I promised to walk someone through our Truth&Trust Online #TTOCon (thanks @TTOConference!) poster on “left-of-boom misinfosec” yesterday, but we missed the slot. I hate to disappoint, so here’s your online version…First, the people. It’s taken a lot of skills and specialisations to create misinfosec. @grayspective and myself are listed on this poster, but this is work from @Ngree_H0bit@TheLoki47 and community across @credcoalition@misinfosec and beyond.
Misinfosec hypotheses: infosec = physical, cyber + cognitive security; infosec principles & tools work on misinformation; cognitive security can be part of existing infosec defences (ISAOs, CyberInterpol);
3Vs: has to work at scale, at speed, and adaptively across many platformsThe structure and propagation patterns of misinformation incidents have many similarities to those seen in information security. @credcoalition MisinfoSec Working Group analysed these similarities and adapted information security standards (e.g. ATT&CK) to create AMITT frameworkAMITT (Adversarial Misinformation and Influence Tactics and Techniques) includes the left-of-boom misinformation activities that are often missed by other analyses, where ”left of boom” covers activity before an incident is widely visible to the public. (purple in the diagram)
We open-sourced the AMITT misinfosec framework. You can find it, and the white papers we wrote on its creation, at
misinfosecproject/amitt_frameworkAMITT (Adversarial Misinformation and Influence Tactics and Techniques) framework for describing disinformation incidents. AMITT is part of misinfosec – work on adapting information security practice…https://github.com/misinfosecproject/amitt_framework– we’ll keep putting new work there tooTerminology.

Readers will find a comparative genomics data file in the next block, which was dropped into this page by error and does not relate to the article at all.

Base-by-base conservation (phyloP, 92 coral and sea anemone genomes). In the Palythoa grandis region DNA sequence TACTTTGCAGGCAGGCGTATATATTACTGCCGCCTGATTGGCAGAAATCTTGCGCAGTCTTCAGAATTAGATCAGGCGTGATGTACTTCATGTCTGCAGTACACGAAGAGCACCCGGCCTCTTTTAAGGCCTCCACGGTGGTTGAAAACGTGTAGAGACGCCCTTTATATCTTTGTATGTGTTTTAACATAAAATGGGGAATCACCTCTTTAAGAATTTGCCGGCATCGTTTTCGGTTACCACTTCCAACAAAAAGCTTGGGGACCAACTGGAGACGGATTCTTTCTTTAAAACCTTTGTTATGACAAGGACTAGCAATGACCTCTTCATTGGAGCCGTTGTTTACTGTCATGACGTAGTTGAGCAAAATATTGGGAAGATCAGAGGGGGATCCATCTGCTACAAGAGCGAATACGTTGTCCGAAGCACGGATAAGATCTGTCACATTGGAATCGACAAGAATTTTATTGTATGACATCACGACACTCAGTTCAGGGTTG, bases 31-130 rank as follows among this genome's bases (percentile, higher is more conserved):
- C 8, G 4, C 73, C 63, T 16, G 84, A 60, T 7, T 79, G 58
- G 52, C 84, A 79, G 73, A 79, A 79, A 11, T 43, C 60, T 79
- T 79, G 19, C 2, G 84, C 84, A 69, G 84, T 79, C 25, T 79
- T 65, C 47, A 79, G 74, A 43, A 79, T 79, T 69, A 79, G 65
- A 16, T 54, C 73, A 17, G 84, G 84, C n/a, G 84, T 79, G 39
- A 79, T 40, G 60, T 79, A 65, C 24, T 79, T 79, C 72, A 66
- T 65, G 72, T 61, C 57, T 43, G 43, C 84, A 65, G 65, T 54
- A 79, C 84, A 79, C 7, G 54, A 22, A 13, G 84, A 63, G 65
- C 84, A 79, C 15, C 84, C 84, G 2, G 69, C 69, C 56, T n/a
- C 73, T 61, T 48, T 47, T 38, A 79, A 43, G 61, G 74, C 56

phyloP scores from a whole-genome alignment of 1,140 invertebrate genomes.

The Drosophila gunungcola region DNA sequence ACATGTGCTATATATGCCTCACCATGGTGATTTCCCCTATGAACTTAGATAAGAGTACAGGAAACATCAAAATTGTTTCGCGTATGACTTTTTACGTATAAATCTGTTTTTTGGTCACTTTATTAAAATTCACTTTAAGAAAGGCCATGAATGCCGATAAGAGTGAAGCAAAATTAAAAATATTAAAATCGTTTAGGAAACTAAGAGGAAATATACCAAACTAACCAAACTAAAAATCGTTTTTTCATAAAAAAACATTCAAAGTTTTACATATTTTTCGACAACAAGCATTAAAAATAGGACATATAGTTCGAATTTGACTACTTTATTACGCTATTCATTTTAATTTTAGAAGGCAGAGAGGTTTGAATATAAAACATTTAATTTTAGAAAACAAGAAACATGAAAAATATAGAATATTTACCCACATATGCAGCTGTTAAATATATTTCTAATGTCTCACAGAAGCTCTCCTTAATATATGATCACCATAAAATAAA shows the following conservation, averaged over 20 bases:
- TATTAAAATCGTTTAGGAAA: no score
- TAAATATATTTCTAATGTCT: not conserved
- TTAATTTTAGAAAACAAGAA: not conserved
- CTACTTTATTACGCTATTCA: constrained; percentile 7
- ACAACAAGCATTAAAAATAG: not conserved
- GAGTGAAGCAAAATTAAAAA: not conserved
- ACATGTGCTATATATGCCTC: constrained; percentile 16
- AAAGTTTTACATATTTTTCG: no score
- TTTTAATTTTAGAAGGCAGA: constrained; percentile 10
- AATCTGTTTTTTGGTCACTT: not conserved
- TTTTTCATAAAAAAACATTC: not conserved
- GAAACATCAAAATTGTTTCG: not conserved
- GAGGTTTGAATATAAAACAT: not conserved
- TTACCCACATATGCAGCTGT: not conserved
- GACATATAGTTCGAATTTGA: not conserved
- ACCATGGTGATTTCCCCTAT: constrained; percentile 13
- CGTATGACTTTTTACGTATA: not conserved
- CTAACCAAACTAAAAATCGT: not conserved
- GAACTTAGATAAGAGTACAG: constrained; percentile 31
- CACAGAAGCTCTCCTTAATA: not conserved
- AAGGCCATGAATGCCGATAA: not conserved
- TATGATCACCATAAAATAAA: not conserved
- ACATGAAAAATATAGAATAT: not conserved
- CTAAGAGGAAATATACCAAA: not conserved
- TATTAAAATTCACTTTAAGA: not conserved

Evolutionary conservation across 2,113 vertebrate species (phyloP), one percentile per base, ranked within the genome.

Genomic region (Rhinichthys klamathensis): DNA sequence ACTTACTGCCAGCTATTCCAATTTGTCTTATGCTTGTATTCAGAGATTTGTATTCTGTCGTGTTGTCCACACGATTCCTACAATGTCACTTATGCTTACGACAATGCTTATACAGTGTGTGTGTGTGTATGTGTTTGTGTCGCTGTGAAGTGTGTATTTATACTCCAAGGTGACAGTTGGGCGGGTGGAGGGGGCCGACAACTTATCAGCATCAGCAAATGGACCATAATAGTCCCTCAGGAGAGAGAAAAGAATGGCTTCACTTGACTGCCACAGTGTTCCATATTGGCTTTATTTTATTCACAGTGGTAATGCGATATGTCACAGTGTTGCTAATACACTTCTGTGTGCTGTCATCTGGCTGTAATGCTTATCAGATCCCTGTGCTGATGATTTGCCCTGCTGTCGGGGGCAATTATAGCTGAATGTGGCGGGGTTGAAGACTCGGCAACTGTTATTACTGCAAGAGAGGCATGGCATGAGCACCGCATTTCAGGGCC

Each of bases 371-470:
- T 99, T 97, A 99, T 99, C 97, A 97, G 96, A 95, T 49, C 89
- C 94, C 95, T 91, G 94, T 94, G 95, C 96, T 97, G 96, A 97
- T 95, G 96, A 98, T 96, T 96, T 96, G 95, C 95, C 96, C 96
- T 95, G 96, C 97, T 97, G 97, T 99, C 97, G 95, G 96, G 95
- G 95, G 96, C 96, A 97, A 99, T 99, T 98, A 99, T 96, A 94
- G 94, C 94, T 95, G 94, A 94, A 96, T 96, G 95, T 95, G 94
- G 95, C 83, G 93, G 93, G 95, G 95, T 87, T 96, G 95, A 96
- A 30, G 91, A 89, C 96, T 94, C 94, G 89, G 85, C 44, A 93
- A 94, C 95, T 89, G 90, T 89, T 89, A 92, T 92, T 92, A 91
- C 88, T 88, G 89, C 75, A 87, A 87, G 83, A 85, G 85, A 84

* Campaign: longer, sustained attack (eg 2016 US elections)
* incident: shorter-duration attacks (eg Pizzagate), can be part of campaigns
* Narrative: mechanism to interpret why individuals/ groups choose to act in specific context
* Artifact: Image, text, site etcMisinformation pyramid. An attacker sees all of it; a defender works upwards from artifacts, maybe has some intel at campaign level. Most of the battle is at narrative level. Most visibility is at artifact level. Most analysis and defence planning should be at incident.
AMITT is an “influence chain” model (based on the Cyber Kill Chain/ ATT&CK): its columns are a list of steps required to successfully conduct an attack, where any “link” broken results in an attack failure (we’re still working on what to do with Microtargeting and Go Physical)
* Tactic: stage of a misinformation incident (blue boxes)
* (Task: thing that needs to be done during a stage)
* Technique: activity within a stage (grey boxes)
* Procedure: incident described as a group of techniques
We can disrupt any of thesementions’s notes: Attackers have advantages across the 4 big steps before misinformation is visible to the public (these are the 4 left-of-boom steps in the Cyber Killchain), which is when most analysis and defence starts
The point of building tools like AMITT is being able to talk about techniques, artefacts, counters etc across the *whole* disinformation production cycle, not just after the ‘boom’. It also lets us add disinformation to existing infosec alert feeds and coordinate responseWhat we’re doing next:
- Adding narrative and incident objects to STIX (infosec XML message formats)
- Continuing to refine AMITT TTPs
- Continuing to support the Cognitive Security ISAO
- “Red Team” workshop on counters to common misinformation techniques
Main takeaways from @grayspective. Thank you for coming to our online poster!
See also this write up: link
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